Top 60 Oracle Blogs

Recent comments

Oracle Development

Oracle 12c SQL – Using JSON

JSON Is Part of Oracle 12c

One of the more-exciting features (at least to me) of Oracle 12c is the support for JSON now built into the database.

What is JSON?
JSON (JavaScript Object Notation) is a language-independent open data format (see for more). JSON stores text in name-value pairs. Originally usedin JavaScript, JSON is now also in: Java, R, .NET, PHP, Python, Node.js, and Oracle. JSON is most-often used for data interchange but is frequently used to pass data to and from REST-style web services. Increasingly JSON is becoming favored for big-data persistence.

OTN APAC Tour 2015


Some of you might know I was asked to fill in on short notice for a colleague on the OTN APAC (Oracle Technology Network Asia-Pacific) tour — what a lucky break for me! The OTN tours are an ongoing effort of Oracle’s to support local user groups with well-known speakers (mostly Oracle Ace Directors and Oracle Aces). Local user groups get in touch with OTN, an Ace Director (Francisco Alvarez from Australia in this case) organizes things, and OTN helps defer the costs. Thanks Oracle; user groups need all the help they can get.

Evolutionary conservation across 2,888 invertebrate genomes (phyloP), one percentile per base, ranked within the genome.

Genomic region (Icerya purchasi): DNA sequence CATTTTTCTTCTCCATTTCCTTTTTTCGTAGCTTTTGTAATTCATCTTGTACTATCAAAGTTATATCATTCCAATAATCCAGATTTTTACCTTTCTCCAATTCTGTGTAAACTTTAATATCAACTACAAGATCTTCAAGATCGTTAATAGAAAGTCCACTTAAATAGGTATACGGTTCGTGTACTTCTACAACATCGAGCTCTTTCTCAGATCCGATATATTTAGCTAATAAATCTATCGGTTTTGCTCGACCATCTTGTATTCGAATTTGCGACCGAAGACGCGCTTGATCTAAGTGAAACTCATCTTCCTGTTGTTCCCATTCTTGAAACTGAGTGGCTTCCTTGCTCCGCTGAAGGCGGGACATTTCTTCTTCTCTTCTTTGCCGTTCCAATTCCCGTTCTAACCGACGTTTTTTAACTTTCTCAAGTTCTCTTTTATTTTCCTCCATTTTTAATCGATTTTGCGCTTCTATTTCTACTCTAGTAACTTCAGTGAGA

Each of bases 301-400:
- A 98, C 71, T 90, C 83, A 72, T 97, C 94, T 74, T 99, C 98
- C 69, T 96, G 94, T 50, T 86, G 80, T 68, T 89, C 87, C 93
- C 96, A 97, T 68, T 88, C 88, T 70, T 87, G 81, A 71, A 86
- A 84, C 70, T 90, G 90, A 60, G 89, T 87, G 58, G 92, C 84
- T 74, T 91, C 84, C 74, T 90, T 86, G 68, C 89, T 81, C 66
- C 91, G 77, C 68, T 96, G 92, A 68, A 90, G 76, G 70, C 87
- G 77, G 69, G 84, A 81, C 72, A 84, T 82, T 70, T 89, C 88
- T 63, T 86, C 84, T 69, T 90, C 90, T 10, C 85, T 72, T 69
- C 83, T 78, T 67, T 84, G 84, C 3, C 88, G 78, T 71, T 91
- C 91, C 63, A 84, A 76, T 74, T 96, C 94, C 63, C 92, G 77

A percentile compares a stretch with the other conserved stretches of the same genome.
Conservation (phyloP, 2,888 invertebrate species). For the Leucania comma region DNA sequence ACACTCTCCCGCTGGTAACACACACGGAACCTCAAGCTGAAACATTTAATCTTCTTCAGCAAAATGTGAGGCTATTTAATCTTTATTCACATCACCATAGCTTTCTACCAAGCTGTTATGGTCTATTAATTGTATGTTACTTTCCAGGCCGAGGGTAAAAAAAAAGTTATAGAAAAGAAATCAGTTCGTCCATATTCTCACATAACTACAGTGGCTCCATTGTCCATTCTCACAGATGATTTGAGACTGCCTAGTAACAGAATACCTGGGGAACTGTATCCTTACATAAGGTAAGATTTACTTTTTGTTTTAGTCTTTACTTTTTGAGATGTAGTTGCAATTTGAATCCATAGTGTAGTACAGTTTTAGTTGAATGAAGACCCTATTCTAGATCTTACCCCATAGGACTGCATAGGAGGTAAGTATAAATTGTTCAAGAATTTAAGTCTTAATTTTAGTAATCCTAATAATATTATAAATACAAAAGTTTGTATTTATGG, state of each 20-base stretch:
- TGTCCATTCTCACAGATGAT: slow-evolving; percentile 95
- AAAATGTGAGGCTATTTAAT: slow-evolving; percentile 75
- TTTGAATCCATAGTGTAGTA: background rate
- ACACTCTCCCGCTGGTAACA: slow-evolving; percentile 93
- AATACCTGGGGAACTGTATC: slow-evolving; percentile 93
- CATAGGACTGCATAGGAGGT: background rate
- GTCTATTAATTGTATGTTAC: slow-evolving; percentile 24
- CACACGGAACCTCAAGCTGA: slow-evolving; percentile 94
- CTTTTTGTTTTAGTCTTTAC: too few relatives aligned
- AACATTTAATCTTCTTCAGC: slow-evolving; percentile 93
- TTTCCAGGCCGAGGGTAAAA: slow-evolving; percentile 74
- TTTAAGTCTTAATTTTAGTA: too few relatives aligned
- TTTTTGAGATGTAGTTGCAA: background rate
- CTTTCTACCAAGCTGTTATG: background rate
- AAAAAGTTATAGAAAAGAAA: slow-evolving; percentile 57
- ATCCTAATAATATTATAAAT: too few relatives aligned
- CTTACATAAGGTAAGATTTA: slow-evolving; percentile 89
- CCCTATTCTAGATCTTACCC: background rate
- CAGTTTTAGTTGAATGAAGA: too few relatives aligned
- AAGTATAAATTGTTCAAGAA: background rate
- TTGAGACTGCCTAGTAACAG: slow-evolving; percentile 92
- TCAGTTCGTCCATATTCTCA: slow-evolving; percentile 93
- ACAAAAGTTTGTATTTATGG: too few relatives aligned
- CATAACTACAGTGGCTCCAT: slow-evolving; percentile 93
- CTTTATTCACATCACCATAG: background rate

Shanghai, China

Cloud Perspective: Cool New Stuff or Same Old Stuff ?

Is “The Cloud” Cool New Stuff or is it the Same Old Stuff ?

Cloud is upon us! Everywhere you turn vendors are offering cloud solutions promising (once-again) a single solution to solve the ills of our IT organizations.

Bah! Some naysayers say “this is just the same-old, same-old, we’ve been doing the cloud for years” – hmmmm is this really true?

Another Pretty UI – Poor UX Story

Last week my wife and I experienced yet another case of someone creating a really nice UI but designing a lousy User Experience.


Oracle 12c updates the TRUNCATE TABLE statement allowing the use of CASCADE to eliminate values in tables that are referentially connected.

This option is something that some shops were looking for from Oracle; it is possible that your shop will not find the need for this option.


Here is the syntax:


(other TRUNCATE TABLE options such as those for MATERIALIZED VIEWs and/or STORAGE may still be specified)



  • Child table referential security must specify “ON DELETE CASCADE” or the statement will fail
  • If layers of tables are referentially connected and all specify “ON DELETE CASCADE” the system will CASCADE as directed


Here is some example code:


*** Setting up sample tables ***

Oracle Database Developer Choice Awards

Hey, do you know a developer who should be recognized as one of the worlds best at: SQL, PL/SQL, Oracle REST Data Services, Oracle Application Express, or Database Design?

Oracle Technology Network (OTN) is sponsoring the Oracle Database Developer Choice Awards to help recognize your superstars as they deserve.

Please go to to learn more about the awards and how to nominate people.

Open Source is Free – Free like a puppy!

I’m at the ODTUG Kscope conference in Hollywood Florida and was just talking with some Oracle folks about Open Source (yes, Oracle has people devoted to working with Open Source tools) and I shared with them my general comments to students and colleagues about Open Source.